Readings for the feast day of St. Alban, June 22, 2018:
I’m guessing that from the photo of the statue I provided with my reflection today, you have already discerned St. Alban’s ultimate fate. Not only is his story one of the power of personal conversion to Christianity, it’s a timely one in light of recent events of the news.
Alban was a Roman soldier (popular legend says he was a native Briton who had joined the occupying army), and, as best we know, was a pagan. Yet a chance encounter with a Christian priest freeing Roman persecution changed everything. The most legendary accounts of Alban came from the Venerable Bede’s work An Ecclesiastical History of the English People (you may recall I featured Bede in Speaking to the Soul a few weeks ago.)
According to Bede, for reasons that still remain a mystery, Alban sheltered the fugitive priest for several days. Alban was so struck by his faithfulness and piety–not only did he find himself emulating the priest, he wanted his own slice of it–and converted to Christianity.
As you might imagine, though, people talk…and eventually word of Alban’s guest got to the ears of the Roman authorities in Roman-occupied Britain. When the Roman governor sent soldiers to search Alban’s house, Alban exchanged clothes with the priest, allowing him to escape, and Alban was arrested.
He was brought before the judge, and he probably could have gotten off easy (well…easy in the Roman sense of the word) had he merely recanted and worshiped the Roman gods. Alban would have none of it. His reply to the court was, “I worship and adore the true and living God, who created all things.” This enraged the judge, who ordered him scourged, thinking a good scourging would help him see that recanting might be in his best interests–but it did not shake his faith. When the judge realized that torture would not budge Alban’s faith a bit, he ordered him beheaded.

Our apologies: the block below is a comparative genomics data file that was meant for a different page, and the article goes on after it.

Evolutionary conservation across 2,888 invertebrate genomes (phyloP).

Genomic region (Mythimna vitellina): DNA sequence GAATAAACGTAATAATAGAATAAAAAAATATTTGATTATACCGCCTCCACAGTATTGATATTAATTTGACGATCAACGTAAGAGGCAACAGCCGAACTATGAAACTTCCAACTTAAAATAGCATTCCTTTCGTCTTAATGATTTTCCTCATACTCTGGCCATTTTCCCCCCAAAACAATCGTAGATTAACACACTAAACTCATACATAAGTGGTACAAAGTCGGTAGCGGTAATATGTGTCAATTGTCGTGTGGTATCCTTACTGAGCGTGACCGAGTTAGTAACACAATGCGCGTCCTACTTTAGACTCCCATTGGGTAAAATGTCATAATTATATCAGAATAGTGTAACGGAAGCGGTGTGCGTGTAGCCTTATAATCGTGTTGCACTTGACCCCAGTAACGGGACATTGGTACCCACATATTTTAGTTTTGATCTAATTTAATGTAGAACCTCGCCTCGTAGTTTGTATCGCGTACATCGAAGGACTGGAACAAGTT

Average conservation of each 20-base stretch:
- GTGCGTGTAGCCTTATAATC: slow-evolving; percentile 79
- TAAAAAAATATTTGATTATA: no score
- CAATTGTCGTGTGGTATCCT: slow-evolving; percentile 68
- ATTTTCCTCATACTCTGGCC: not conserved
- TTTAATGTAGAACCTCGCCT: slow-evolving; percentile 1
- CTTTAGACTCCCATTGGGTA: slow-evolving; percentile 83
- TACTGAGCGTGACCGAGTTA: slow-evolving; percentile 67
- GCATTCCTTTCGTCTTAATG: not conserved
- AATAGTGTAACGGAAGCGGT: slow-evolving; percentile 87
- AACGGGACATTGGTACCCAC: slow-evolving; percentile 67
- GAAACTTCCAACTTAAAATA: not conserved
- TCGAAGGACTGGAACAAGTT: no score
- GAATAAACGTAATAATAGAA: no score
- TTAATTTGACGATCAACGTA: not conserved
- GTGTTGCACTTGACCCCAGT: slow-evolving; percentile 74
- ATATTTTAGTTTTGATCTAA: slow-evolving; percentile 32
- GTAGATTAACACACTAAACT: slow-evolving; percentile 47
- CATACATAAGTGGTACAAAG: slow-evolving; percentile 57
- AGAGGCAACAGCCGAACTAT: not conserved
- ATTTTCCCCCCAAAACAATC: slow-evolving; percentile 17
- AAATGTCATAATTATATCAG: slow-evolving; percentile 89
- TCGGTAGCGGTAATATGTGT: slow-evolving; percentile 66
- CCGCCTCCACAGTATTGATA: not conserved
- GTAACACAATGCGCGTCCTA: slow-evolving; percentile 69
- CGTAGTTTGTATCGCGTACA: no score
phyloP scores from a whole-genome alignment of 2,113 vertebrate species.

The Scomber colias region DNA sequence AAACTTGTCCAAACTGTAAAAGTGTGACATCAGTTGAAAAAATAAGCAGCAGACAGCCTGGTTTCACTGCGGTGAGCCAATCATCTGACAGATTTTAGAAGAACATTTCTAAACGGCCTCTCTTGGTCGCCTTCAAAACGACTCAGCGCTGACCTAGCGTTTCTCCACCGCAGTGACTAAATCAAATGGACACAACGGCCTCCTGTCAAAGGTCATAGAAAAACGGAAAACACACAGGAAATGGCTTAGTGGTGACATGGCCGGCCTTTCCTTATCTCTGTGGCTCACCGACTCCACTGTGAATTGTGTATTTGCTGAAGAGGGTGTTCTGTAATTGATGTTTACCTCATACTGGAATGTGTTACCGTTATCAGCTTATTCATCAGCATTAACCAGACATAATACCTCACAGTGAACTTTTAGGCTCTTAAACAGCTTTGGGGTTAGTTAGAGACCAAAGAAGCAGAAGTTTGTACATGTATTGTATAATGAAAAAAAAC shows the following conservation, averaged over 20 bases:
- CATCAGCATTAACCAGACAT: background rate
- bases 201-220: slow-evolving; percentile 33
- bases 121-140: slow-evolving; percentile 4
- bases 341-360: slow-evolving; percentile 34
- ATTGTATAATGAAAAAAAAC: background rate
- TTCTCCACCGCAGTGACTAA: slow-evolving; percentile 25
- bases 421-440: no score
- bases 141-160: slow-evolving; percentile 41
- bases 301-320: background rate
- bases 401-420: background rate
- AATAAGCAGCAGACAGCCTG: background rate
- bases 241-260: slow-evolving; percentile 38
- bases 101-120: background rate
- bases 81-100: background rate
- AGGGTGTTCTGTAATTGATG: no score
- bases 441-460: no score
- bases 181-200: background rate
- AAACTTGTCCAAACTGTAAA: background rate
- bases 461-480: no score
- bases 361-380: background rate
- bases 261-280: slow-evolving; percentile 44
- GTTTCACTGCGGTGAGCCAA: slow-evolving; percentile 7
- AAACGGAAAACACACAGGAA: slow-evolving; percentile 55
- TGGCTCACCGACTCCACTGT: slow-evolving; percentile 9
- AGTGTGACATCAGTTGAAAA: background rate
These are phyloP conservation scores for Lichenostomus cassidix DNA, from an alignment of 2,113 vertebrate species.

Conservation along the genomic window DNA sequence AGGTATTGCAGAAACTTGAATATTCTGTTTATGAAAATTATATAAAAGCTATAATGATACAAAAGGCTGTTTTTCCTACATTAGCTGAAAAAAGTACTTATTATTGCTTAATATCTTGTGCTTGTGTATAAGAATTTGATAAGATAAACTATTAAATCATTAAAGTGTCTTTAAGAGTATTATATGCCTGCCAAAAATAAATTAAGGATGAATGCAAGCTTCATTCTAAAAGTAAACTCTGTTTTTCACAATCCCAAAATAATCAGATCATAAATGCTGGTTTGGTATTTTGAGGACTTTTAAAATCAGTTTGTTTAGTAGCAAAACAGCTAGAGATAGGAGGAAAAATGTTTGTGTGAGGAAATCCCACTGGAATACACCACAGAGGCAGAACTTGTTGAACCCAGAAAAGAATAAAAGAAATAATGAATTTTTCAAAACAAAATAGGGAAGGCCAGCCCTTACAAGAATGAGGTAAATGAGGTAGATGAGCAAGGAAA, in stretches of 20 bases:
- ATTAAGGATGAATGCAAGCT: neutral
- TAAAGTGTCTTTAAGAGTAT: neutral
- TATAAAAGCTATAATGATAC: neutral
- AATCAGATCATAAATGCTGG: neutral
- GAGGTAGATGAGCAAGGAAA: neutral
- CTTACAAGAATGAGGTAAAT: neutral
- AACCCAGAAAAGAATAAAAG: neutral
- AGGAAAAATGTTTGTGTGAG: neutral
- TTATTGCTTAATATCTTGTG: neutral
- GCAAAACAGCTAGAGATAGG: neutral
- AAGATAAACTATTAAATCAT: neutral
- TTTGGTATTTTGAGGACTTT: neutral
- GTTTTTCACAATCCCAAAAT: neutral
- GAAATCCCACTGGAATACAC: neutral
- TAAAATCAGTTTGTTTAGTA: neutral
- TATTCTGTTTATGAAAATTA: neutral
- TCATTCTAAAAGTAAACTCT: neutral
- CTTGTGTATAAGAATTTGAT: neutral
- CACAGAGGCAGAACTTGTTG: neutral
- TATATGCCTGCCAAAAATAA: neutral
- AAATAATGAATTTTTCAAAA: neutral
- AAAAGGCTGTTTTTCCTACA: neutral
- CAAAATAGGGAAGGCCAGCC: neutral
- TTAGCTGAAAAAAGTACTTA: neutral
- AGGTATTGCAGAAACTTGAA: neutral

It feels important to recognize that Alban’s “crime” was that he was a man well versed in the law of the land, yet he recognized that this Christian witness was that of not only welcoming the stranger fleeing persecution, but to protect that stranger. Alban was called to obey a bigger law–the law of Christ’s love for our neighbor.
Although much of what we are left to sift through with Alban’s story is filled with fanciful lore, and we can all debate the details of how much of it is historical fact, and how much is hagiologic fancy, one thing comes through loud and clear–part of our Christian witness is to protect those outside the margins, even at risk to ourselves.
Alban was willing to pay that price with his life–are we willing to, at least, pay a similar price with our reputations?
(photo from Wikimedia Commons)
Maria Evans splits her week between being a pathologist and laboratory director in Kirksville, MO, and gratefully serving in the Episcopal Diocese of Missouri as Interim Pastor at Church of the Good Shepherd and Chaplain of the Community of St. Brigid, both in Town and Country, MO.